So, what’s to love about Playing for Keeps?

  1. Professional hockey players as lead characters. Justin and Owen (and their friends) have it all. They are handsome, well-built, athletic, and rich. Women flock to them, which, for purposes of this story, can be problematic. From the outset of the story, we find the guys having an intimate soiree at their penthouse following a successful championship hockey game. They can have any woman. However, we find a sullen Justin who cannot keep his eyes off of Elise. This is the beginning of their burgeoning interest in each other. And it sets the story into action. 
  2. The chemistry and relationship between Elise and Justin. One thing I loved about this story is Ryan hurrying Elise and Justin into bed. Then, she destroys it. This is not an easy journey for these two. My heart hurt for Elise the day after their drunken night in bed because Justin is clueless and inept at handling the situation. And quite frankly, he stays pretty clueless through most of the story. One minute, their chemistry is palpable, and you want them to consummate it. The next moment, their path towards each other runs cold, and you feel the angst of separation between the two. This journey is a necessary one for Justin as he is emotionally stunted by his childhood. He needs this “back and forth” with Elise to help him grow and recognize that Elise is his soulmate. It’s this discord that keeps you reading the book. We feel their need for each other, their history with each other, and this necessary draw to each other, which is Ryan’s brilliance in crafting this story.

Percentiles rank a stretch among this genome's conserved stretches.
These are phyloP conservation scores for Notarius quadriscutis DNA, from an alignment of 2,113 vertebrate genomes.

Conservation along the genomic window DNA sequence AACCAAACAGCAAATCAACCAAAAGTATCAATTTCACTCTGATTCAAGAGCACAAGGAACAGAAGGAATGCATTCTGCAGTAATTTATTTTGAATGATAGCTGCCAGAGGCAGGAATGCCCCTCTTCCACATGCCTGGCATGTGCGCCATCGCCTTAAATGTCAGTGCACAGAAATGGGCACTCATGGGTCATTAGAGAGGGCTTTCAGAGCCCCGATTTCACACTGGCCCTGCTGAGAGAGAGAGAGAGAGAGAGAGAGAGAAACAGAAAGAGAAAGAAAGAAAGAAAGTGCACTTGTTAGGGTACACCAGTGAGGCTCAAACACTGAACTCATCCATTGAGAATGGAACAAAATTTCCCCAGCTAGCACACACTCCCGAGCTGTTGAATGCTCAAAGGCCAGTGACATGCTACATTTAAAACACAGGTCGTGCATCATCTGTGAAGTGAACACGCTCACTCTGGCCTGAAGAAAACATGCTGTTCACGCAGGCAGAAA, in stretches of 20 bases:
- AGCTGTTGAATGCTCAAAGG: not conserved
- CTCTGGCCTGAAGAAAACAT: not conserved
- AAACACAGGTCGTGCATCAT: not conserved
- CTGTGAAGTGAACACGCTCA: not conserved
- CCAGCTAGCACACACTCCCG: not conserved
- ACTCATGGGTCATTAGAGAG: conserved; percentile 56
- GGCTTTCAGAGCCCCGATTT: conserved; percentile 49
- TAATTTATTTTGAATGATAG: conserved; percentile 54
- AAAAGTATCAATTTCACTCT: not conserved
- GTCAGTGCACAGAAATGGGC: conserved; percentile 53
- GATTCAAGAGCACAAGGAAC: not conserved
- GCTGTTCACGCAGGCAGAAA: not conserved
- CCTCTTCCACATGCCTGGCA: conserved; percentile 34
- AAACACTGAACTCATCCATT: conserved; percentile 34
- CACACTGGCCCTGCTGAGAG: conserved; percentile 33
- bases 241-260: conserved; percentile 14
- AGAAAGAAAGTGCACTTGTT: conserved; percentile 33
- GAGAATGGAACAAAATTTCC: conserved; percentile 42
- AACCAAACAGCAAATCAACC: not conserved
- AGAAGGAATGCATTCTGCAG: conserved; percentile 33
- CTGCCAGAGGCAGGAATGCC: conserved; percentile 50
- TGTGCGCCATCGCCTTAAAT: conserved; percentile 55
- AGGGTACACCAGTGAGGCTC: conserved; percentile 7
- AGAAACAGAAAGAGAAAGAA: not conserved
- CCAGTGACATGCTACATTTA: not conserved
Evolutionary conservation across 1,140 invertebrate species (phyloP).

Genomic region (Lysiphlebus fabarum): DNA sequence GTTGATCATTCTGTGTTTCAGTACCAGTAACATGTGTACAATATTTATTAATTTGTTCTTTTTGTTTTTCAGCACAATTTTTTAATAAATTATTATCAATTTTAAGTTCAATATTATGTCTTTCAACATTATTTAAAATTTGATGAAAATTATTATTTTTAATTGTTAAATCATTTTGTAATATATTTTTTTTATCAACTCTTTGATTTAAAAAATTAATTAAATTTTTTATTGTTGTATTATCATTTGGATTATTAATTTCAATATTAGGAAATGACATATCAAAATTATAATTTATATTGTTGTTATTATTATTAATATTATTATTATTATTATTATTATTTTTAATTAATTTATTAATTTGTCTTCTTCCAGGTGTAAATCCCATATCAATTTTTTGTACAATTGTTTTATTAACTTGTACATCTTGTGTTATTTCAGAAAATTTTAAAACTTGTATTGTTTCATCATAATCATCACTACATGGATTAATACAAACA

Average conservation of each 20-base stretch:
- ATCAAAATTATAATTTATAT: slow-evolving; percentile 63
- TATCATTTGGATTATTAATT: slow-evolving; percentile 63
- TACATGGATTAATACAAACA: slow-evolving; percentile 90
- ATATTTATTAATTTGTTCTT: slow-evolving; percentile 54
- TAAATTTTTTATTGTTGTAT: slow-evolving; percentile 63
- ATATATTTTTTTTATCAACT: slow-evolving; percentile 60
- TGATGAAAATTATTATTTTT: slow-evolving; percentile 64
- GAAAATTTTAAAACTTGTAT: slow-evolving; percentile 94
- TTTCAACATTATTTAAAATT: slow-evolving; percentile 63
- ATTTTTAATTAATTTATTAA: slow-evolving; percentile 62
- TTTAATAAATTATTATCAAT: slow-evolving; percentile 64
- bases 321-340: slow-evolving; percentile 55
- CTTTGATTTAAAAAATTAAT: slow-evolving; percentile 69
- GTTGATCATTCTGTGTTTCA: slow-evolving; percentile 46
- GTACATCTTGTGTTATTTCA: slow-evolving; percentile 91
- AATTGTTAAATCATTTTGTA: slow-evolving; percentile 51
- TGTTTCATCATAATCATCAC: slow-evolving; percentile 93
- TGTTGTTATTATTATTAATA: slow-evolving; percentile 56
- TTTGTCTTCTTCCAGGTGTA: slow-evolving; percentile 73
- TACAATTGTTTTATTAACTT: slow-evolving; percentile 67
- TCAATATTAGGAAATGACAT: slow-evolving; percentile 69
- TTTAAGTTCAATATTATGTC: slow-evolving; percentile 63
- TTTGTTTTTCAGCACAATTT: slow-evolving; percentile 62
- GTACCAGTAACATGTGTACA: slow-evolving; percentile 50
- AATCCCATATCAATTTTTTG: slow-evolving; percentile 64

“It’s crazy how the chill in the air, and even the smell of the ice, can spark up nostalgia. This is us. Our history. And he planned the entire thing without me knowing.”

3. Elise. Even though she is the youngest person in the story, she is, by far, one of the most mature. When Justin acts regretful of their initial night together, she finds an inner strength to move beyond her disappointment. She is gutted, but she finds solace in her friends. She seeks out wisdom and uses her maturity to move past it. She is not catty; she is wise and helps Justin realize his need for her. I loved that Ryan made her so strong that she can stand up against these alpha-level men, and she’s the most reasonable character of the story.